If I said, ‘What’s the problem with this studio?’ You go, ‘Oh, well Ashton’s left his papers on the floor’ and you’d be able to spot all the things that are out of place. It’s very difficult to tell somebody what would surprise and delight you, because it’s outside your awareness.
Stephanie: Yeah, and I’ve gone way back now to when I would have worked perhaps preparing a tender for government, or something like that, and they’d basically say, ‘How will you surprise and delight us?’ That’s actually a really hard thing to answer, because well I don’t know what’s going to surprise you. How do you do that if you’re a business owner and you’ve got as you say, customers are demanding?
Ashton: Yeah, it’s great. You start with a premise by going, ‘I’m not going to focus my resource and attentions on filling it potholes.’ Those little bumps of annoyance. There’s a whole bunch of behavioral economics around this done by Kahneman and Tversky, Thinking Fast, Thinking Slow. What it says is basically when it comes to any sort of experience, be it a human experience, a customer experience, there’s this thing called duration neglect, is that we forget how long it goes for, and we forget all the little bits.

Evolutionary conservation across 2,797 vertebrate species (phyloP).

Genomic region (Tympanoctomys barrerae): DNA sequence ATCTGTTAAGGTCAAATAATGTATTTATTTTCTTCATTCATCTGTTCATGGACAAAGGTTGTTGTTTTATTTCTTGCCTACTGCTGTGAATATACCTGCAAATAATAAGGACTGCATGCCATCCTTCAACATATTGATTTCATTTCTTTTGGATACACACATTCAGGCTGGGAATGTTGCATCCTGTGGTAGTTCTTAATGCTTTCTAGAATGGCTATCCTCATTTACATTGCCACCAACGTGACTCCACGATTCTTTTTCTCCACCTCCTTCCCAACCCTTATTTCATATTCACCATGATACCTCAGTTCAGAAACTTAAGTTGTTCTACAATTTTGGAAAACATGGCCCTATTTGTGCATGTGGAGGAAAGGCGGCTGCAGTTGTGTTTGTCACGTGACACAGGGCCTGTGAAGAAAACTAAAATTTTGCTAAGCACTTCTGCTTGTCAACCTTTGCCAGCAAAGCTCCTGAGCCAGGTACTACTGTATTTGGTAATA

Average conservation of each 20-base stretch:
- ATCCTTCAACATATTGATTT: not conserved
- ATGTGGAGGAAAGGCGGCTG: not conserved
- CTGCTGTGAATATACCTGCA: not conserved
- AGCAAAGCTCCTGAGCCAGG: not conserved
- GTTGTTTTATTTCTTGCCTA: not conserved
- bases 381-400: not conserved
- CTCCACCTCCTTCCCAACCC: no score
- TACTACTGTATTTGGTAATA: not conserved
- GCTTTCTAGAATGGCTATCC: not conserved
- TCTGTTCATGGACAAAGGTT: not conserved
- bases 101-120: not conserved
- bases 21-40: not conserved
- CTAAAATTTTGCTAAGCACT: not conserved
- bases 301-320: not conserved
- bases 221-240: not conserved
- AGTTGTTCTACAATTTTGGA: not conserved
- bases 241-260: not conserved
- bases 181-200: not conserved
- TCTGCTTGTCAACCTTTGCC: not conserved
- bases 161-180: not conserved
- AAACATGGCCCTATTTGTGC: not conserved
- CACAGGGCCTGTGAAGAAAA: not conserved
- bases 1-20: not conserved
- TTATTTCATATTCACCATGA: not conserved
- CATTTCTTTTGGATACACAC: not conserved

It’s just about how it made us feel. With the way people feel, it’s just those peak emotional moments. If you look at the Henry Ford quote, it says, ‘If I’d asked people what they wanted, I would have built a faster horse.’
Stephanie: Yeah, that’s right.
Ashton: The steps are first of all figure out your customers are probably not going to tell you what would delight them. The second thing is the only way you’re going to really be able to invest in the surprise and the delight is by stopping to try and make everything okay and make a couple of things amazing. That’s where you get the inspiration from, generally other sectors or categories, and in this they call it the Medici effect, these are lighting strike moments of when you connect previously unconnected things.
Stephanie: Right, so that’s quite risky, isn’t it?
Stephanie: I’m going to let some things go that might annoy someone. Okay.